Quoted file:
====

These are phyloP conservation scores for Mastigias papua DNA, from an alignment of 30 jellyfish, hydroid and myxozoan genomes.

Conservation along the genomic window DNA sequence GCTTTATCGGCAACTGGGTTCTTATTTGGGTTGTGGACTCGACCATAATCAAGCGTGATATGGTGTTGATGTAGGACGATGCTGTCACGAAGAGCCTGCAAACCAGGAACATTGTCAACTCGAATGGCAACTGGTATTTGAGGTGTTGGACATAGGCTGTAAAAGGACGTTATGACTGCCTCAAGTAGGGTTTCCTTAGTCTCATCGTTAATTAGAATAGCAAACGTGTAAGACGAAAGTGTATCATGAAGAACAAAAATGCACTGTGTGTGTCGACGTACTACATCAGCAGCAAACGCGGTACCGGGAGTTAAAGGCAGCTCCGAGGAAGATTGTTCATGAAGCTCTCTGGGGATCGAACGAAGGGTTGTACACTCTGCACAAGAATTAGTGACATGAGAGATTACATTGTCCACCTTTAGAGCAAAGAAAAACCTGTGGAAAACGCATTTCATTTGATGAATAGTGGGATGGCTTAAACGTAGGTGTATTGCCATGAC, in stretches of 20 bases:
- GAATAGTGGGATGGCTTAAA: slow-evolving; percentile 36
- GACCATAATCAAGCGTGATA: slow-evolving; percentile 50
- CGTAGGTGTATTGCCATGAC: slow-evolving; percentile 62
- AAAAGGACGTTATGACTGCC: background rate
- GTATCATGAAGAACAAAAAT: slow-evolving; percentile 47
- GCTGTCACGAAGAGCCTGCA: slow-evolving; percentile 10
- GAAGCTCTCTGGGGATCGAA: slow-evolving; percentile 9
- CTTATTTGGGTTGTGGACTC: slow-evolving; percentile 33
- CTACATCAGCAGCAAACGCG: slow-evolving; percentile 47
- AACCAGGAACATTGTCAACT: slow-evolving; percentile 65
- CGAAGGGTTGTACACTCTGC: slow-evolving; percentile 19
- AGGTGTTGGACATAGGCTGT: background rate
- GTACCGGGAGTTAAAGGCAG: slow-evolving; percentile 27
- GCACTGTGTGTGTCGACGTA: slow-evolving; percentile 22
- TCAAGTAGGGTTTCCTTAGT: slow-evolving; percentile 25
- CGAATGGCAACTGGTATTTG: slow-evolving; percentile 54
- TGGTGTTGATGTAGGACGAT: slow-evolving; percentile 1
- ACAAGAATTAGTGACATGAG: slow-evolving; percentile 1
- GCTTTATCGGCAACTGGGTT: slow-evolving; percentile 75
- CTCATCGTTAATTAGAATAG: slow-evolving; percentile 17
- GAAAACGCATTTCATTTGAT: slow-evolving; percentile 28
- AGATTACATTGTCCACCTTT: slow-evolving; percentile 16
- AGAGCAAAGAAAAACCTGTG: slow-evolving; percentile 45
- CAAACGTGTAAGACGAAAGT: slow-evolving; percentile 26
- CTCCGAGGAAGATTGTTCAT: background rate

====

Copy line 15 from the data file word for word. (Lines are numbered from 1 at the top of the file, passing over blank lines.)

- GTACCGGGAGTTAAAGGCAG: slow-evolving; percentile 27